We are very willing to help the Thai Government and the Thai people, but we want to be sure that we are responding to the help requested. It is not for us to make a judgment about what you need. It is for us to sit with your government and for your officials to tell us what you require and then for us to respond. But I have been working with Admiral Willard, the leader of our Pacific Forces with the Pentagon. I talked with Secretary of Defense Panetta before I left. So I will be coming with a list of ways we are prepared to help, but also to hear what will be most necessary. And I like the way you said this, that we should look at what we need to do immediately, but then once we get through this terrible period, what more can we do to help Thailand embark on a path of sustainable development.

DR. MORRISON: Now we have Derek Mane. He’s from the Solomon Islands and he’s a Pacific – a South Pacific scholar.

QUESTION: Thank you again, Madam, for the wonderful speech that has been (inaudible) of today. I have a couple of questions, but – however, for the (inaudible) I might be asking just two questions based on the U.S. (inaudible) in the Pacific region. My first question would be on the human right – violence in West Papua. What is the United States stand on the issue of violation of human rights in West Papua in Indonesia?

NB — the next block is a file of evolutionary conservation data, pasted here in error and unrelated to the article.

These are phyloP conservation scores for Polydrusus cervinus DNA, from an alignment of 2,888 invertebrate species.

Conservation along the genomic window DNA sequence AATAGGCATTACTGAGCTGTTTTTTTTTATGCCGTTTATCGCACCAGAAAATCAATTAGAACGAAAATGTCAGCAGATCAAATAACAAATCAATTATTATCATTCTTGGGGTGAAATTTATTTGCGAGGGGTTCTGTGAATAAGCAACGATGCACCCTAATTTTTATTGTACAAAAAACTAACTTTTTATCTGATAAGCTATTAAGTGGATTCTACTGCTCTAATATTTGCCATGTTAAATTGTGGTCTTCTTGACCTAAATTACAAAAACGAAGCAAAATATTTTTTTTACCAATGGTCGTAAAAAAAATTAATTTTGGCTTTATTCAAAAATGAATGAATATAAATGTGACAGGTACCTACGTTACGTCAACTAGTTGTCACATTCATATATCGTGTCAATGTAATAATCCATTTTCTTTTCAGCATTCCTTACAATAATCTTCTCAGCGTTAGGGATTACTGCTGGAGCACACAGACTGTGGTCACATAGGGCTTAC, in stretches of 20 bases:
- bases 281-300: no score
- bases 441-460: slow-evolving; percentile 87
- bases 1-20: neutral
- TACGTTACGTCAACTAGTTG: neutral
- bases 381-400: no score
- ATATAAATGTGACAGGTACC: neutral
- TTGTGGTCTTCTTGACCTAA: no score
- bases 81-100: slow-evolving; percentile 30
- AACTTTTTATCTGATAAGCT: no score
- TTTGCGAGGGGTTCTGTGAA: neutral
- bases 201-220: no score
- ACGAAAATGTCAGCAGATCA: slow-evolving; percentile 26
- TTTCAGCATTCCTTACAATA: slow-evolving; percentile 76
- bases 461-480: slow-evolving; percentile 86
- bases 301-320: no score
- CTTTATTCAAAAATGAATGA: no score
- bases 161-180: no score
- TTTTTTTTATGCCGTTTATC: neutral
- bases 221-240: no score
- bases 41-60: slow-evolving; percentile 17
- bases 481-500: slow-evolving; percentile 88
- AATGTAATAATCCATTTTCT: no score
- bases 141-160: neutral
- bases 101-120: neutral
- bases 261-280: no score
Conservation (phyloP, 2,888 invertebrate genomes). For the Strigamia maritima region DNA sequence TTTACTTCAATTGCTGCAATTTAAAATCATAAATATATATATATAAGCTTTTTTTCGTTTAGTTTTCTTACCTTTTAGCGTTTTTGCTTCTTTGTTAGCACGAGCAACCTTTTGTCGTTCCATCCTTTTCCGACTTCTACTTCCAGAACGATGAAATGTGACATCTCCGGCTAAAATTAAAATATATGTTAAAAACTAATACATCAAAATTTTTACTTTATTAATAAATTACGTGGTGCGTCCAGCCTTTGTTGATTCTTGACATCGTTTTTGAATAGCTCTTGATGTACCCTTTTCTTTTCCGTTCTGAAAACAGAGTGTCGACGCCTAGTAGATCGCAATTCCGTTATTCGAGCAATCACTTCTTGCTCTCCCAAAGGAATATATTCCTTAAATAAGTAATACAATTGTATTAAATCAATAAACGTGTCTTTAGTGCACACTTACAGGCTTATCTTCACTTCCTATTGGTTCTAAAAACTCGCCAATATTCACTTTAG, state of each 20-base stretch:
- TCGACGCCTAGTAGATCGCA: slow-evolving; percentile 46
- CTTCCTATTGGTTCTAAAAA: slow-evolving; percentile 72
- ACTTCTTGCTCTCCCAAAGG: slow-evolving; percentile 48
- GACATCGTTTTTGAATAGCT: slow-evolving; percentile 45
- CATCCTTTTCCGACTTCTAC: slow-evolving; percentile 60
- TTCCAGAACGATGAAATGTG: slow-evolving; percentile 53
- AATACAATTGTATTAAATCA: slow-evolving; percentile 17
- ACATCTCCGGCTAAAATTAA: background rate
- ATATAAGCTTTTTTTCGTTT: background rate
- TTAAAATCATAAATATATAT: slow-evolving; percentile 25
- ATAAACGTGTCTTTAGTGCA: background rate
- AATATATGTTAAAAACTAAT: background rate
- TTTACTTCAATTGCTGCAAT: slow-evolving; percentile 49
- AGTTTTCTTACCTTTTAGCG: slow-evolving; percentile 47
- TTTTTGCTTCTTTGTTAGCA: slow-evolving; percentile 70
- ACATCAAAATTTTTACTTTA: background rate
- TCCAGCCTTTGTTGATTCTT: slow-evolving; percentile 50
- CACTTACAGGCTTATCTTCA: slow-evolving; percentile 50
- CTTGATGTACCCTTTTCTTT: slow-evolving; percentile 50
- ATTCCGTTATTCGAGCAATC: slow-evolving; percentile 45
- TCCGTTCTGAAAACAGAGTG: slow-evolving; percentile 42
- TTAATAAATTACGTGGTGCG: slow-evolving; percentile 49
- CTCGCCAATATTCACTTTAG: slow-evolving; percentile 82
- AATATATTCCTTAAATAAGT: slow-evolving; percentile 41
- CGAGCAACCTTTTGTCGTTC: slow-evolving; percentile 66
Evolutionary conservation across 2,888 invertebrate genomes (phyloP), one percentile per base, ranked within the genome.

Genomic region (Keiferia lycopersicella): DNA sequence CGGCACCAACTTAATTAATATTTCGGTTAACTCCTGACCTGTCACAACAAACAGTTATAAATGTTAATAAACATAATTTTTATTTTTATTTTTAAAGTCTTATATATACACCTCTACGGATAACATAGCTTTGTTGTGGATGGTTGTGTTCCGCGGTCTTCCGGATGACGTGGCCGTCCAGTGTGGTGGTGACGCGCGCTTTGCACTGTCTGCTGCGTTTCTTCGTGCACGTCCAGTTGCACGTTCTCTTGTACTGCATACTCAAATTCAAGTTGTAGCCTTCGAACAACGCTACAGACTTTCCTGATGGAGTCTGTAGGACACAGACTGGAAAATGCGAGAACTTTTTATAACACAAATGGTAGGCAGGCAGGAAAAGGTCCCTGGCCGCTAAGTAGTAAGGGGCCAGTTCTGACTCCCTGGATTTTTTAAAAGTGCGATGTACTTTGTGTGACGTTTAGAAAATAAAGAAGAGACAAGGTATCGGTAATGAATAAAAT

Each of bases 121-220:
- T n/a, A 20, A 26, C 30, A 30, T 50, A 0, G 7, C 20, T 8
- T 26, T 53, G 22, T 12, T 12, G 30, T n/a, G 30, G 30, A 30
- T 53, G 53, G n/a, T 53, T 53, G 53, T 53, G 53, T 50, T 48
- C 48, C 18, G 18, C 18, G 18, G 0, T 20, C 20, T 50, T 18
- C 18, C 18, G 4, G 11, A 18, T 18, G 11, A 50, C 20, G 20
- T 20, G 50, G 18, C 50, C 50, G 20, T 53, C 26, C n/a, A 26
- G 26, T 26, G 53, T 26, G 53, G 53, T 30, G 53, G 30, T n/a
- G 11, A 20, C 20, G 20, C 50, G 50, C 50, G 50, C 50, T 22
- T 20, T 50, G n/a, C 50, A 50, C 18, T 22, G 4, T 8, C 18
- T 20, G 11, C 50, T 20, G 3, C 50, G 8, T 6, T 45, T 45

The other question that I might like, also, to (inaudible) is the economic leverage that China is getting into the region as well. For instance, the Ramu investment in Papua New Guinea for the coal mining, and also the proposed Fiji mining that’s also China involvement in heavy – in economy. What is the view of the United States on that influence? Thank you.

SECRETARY CLINTON: With respect to your first question, we have very directly raised our concerns about the violence and the abuse of human rights. We do not believe there is any basis for that. There needs to be continuing dialogue and political reforms in order to meet the legitimate needs of the Papua people, and we will be raising that again directly and encouraging that kind of approach.

With respect to Chinese investment, the United States does not object to investment from anywhere, particularly in our Pacific Island friends, because we want to see sustainable growth. We want to see opportunities for Pacific Islanders. But as I said in my speech, we want also to see investment carried out by the United States, by China, by anyone, according to certain rules that will truly benefit the countries in which the investment occurs. We also strongly believe that the interests of the countries need to be protected. So that if there is development of natural resources, which we are finding are quite prevalent in the Pacific Island nations, we want the people of those nations to benefit, not just the companies and the countries that do the extraction.